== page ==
To be intensely annoyed or irritated or obsessed with someone or something.
This phrase could have arisen from the experience of having an insect burrow under the skin. Such insects are usually difficult to remove. Think ‘tick.’
The first use in print appears to be from 1866, in Bayard Taylor John Godfrey’s Fortunes; Related by Himself:
“The idea [of writing a poem] was like a tropical sand-flea. It had got under my skin, and the attempt to dislodge it opened the germs of hundreds of others.”
A different use of ‘under the skin’ focuses on reality. Rudyard Kipling popularized the expression in his late 19th-century poem The Ladies. In it, a philandering speaker draws his own conclusions about women: “For the Colonel’s Lady an’ Judy O’Grady/ Are sisters under their skins!”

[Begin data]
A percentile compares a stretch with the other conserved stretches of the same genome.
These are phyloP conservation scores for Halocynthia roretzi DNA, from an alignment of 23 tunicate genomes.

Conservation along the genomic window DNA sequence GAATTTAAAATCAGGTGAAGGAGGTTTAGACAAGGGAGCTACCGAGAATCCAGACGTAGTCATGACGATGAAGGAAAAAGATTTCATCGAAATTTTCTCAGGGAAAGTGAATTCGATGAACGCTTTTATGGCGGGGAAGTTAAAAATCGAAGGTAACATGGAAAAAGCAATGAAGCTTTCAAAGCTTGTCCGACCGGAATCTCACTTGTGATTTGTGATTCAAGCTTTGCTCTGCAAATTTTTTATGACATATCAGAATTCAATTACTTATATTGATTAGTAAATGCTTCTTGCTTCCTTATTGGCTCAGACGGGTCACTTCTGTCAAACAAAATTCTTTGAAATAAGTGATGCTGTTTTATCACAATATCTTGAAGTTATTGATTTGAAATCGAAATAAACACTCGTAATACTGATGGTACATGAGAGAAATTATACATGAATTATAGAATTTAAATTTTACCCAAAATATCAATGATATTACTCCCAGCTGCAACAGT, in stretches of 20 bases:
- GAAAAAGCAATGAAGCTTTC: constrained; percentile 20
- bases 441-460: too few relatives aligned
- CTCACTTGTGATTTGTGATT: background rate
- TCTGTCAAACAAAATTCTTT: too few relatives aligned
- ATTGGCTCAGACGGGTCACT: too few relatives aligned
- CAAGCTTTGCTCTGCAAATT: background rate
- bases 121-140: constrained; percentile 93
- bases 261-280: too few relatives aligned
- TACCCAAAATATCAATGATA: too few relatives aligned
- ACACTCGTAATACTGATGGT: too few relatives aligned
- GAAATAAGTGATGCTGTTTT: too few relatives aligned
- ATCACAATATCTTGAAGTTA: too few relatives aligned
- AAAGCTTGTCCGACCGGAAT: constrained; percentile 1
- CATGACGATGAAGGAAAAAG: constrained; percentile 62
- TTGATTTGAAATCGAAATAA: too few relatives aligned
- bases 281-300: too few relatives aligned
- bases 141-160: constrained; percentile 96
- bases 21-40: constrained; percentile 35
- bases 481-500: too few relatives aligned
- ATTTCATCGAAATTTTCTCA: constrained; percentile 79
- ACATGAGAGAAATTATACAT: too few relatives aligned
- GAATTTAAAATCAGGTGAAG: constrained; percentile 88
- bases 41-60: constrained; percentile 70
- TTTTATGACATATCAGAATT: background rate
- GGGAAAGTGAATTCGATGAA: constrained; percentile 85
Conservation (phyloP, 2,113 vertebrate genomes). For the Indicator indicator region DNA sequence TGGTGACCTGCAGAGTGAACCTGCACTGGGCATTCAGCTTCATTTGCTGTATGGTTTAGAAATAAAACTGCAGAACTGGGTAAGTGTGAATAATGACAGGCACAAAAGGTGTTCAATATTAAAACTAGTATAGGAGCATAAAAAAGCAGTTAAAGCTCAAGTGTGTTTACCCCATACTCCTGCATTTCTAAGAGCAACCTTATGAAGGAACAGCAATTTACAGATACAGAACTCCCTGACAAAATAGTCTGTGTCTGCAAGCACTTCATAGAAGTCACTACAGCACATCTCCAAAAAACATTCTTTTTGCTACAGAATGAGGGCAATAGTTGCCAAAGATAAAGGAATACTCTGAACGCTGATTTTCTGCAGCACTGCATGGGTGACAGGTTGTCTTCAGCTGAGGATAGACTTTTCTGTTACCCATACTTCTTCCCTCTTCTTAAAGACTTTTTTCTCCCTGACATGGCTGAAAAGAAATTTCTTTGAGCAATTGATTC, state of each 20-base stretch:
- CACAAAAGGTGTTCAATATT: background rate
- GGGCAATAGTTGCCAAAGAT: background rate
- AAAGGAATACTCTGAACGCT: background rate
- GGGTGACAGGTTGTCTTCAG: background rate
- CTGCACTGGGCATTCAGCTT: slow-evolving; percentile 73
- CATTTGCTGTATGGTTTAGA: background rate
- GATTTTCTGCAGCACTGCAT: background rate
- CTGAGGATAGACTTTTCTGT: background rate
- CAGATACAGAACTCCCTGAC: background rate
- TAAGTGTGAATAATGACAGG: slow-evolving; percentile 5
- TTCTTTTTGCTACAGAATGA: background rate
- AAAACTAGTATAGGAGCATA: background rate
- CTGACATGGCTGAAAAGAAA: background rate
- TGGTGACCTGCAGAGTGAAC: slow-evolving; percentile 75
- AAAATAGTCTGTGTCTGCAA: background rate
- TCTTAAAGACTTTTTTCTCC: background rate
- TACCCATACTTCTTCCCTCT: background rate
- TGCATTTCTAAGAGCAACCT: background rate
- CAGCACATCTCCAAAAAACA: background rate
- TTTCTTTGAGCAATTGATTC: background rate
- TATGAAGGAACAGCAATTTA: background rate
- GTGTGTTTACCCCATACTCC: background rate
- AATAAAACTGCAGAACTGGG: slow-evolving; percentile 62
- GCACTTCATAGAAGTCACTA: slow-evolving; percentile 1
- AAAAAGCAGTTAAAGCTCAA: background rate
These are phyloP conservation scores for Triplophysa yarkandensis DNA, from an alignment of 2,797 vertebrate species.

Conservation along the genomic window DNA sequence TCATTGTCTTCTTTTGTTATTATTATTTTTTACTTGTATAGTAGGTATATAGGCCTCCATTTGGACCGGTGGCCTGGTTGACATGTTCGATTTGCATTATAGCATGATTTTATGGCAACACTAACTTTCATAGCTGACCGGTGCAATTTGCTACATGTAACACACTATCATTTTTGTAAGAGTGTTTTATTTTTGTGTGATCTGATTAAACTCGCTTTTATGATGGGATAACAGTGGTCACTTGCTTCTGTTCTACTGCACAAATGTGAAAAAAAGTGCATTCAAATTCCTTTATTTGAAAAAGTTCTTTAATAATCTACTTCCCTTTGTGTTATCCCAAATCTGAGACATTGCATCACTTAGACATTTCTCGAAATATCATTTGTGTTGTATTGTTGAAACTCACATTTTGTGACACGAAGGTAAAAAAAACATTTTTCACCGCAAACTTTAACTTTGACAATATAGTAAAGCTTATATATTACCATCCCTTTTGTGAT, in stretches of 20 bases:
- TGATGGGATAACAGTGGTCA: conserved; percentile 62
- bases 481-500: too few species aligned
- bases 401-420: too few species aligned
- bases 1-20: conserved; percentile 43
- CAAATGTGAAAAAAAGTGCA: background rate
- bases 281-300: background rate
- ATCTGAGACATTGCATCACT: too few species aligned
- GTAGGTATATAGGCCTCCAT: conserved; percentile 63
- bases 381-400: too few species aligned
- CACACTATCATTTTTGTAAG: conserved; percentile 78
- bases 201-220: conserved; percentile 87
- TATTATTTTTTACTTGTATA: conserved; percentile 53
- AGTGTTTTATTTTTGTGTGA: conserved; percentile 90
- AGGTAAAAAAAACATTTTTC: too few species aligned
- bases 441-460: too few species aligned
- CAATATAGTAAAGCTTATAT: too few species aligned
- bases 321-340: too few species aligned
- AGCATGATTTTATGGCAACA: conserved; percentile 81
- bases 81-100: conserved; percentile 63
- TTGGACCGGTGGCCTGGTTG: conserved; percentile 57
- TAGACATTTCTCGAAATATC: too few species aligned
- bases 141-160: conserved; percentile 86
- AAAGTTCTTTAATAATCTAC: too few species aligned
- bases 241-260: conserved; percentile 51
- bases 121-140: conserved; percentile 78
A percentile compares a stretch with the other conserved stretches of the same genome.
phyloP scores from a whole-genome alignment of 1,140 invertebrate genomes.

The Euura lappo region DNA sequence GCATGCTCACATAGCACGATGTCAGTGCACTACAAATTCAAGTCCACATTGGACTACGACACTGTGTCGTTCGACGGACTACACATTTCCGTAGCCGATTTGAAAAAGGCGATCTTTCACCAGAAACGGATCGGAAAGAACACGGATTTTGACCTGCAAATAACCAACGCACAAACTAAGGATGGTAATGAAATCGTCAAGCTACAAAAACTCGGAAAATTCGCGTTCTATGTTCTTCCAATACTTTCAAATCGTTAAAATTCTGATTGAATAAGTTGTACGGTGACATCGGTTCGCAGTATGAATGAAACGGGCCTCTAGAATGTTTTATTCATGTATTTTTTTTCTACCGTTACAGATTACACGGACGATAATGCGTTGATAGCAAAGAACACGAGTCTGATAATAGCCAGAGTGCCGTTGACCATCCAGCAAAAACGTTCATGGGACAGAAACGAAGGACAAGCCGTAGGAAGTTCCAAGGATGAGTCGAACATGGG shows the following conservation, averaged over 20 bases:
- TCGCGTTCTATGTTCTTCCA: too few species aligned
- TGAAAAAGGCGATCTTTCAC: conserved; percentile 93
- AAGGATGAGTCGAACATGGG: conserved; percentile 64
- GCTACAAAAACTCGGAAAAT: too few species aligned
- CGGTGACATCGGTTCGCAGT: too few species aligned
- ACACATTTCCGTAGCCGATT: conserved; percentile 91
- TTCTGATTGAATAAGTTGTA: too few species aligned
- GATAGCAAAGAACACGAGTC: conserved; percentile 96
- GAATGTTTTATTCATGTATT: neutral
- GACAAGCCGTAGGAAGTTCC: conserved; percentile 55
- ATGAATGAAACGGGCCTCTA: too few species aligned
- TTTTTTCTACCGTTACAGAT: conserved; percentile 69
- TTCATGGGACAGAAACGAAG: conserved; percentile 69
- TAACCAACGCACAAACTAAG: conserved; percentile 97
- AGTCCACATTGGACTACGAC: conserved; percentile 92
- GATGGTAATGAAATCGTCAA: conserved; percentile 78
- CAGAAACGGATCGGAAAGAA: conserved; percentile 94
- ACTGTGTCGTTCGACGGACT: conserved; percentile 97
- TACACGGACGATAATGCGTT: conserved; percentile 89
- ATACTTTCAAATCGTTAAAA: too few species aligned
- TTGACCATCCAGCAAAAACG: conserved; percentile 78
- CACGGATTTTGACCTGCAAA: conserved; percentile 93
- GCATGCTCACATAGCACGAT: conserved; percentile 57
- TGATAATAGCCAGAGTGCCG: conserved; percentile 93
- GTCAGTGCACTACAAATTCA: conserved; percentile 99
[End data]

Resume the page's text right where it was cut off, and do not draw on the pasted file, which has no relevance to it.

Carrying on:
The word ‘skin’ itself is borrowed from the Scandinavian languages, like the early Scandinavian ‘skinn.’ Skin originally referred to small animal hides, especially ones dressed and tanned, and was applied to humans by the 14th century. The native term for ‘skin’ in Old English was hyd, which gives us hide, historically used of larger game.
Cole Porter wrote a song, which meant, in essence, “She’s annoying, but I can’t get her out of my mind.” Which may be the first stage on the path to love.
Or may not!